“A normal job is going to be driven by cost. What’s the most cost effective? But if I have a need for speed, the question is: What is the quickest for me to get delivered and put into place?” Lehman explained. Getting the materials has a bigger impact on the timeframe than construction itself, she said, because agencies can hire more people to rebuild. But the workers can’t do anything without the materials.
Ticking off learnings from past incidents, Lehman said that the agreements with contractors will likely include incentives for finishing early, just as they would include penalties for going over schedule.
Communication with the public becomes a major priority, as does coordinating with the myriad government agencies that play a role in the recovery plan. Teams that would normally meet once a week instead have stand-up check-ins twice a day, Lehman said.
“It helps when you have a team that's willing to leave all the egos at the door and figure out the problem and solve it,” she said. “Pennsylvania did this with Fern Hollow. They met with the contracting community, they met with the labor unions, they met with [suppliers] to figure out the best path forward. That’s what they’re doing right now. And they’ll be doing that probably for a week or two, and then they’re going to be off to the races.”
And top leaders have to be involved with all that coordination.
“Anytime there’s a bridge collapse, the governor’s front and center. Quite frankly, you’re going to probably have [Transportation] Secretary [Pete] Buttigieg involved as well,” Lehman predicted before Buttigieg announced he would visit the site Tuesday.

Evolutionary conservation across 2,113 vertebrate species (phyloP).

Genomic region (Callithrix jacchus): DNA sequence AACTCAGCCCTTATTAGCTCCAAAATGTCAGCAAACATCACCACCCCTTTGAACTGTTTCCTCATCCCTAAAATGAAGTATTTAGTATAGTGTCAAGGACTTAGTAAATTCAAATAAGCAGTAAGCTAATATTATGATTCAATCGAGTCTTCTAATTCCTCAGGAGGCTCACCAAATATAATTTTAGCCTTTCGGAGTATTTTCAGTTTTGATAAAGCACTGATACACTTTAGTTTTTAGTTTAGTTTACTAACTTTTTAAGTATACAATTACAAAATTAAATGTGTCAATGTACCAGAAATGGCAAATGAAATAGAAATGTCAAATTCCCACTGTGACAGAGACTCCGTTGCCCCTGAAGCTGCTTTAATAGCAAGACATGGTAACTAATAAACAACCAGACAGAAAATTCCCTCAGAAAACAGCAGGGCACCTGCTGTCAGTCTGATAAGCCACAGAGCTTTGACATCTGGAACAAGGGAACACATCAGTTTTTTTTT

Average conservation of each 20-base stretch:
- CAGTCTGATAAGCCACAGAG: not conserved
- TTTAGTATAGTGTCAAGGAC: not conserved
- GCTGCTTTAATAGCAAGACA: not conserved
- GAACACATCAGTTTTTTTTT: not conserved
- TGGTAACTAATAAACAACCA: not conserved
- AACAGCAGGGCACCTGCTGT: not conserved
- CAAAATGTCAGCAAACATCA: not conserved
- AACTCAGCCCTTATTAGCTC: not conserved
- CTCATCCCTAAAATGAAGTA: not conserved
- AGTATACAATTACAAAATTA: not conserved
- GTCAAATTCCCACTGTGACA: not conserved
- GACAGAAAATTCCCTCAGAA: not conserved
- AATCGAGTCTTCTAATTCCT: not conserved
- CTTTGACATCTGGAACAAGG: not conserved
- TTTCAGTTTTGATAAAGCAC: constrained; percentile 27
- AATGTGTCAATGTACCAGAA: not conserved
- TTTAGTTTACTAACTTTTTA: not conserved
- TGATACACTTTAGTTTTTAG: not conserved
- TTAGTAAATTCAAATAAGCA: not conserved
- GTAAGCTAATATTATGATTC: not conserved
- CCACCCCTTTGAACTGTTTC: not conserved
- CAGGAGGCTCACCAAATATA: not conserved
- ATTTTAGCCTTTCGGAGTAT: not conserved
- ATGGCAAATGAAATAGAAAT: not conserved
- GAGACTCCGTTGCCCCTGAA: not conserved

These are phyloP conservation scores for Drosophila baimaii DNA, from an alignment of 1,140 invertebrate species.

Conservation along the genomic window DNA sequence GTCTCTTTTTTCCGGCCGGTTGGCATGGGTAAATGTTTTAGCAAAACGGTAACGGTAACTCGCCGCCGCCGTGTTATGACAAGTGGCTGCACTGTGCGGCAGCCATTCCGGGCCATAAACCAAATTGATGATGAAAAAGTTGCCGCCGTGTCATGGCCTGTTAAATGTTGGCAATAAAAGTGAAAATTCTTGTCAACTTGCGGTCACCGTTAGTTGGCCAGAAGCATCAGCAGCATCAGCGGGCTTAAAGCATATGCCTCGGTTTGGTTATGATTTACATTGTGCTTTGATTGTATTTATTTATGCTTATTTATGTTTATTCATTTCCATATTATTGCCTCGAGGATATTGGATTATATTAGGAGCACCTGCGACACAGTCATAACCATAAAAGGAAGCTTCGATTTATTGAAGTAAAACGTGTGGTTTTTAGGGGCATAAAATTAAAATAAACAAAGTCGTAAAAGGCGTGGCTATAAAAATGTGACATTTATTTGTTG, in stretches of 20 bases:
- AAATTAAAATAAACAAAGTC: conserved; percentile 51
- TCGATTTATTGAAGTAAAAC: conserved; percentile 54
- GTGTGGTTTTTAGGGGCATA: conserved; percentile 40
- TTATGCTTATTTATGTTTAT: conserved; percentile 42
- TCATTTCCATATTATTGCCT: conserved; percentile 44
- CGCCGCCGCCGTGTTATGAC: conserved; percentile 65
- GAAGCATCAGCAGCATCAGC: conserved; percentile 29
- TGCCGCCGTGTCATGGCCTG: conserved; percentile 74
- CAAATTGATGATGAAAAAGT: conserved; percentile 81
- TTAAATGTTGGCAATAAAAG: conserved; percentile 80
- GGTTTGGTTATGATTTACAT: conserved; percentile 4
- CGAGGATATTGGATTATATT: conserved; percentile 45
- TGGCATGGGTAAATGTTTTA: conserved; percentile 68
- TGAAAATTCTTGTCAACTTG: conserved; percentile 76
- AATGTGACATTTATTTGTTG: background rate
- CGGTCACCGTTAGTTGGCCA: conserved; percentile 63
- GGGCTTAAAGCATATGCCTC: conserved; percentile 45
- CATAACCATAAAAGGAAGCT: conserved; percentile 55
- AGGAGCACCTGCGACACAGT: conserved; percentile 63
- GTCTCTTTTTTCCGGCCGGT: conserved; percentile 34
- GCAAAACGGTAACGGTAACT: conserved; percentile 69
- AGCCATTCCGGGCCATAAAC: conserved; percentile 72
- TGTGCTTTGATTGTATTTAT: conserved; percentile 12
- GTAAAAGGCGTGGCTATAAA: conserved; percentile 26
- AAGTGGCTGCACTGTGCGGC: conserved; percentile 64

During his visit, Buttigieg acknowledged that public expectations of leaders in these kinds of emergencies had changed. The secretary faced criticism for not heading sooner to the scene of a train derailment in East Palestine, Ohio, this February.
“I decided to break from the precedent, the norm, that generally transportation secretaries don’t go to active response sites,” he said amid the noise of jackhammers dismantling the damaged overpass. “What I found was important— especially when you found all the politicization and misinformation that the people of East Palestine had to deal with—is that we’re just in a new world in terms of the importance of presence to make sure everybody understands what is happening.”
Buttigieg said his agency had been looking back at the Georgia bridge collapse for lessons on how to proceed with the Philadelphia project. After the section of I-85 collapsed in 2017, construction crews replaced it in 44 days, or a month ahead of schedule. Georgia’s transportation department began working with the contractor almost as soon as the bridge collapsed. The state offered the company incentives of up to $3.1 million to finish work early.
On Tuesday, Buttigieg stressed that the situations in Philadelphia and Atlanta were different from the sudden collapse of bridges in places like Fern Hollow and Minneapolis in 2007.
“I do want to emphasize that there have been cases in years past where sections of highway or a bridge collapsed in broad daylight seemingly at random. Of course, this is not that. This was an enormously intense fire underneath a structure that my understanding was relatively new in its construction. The result of that much heat, of that much fuel burning, was of course what compromised this structure,” he said.
Daniel C. Vock is a senior reporter for Route Fifty based in Washington, D.C.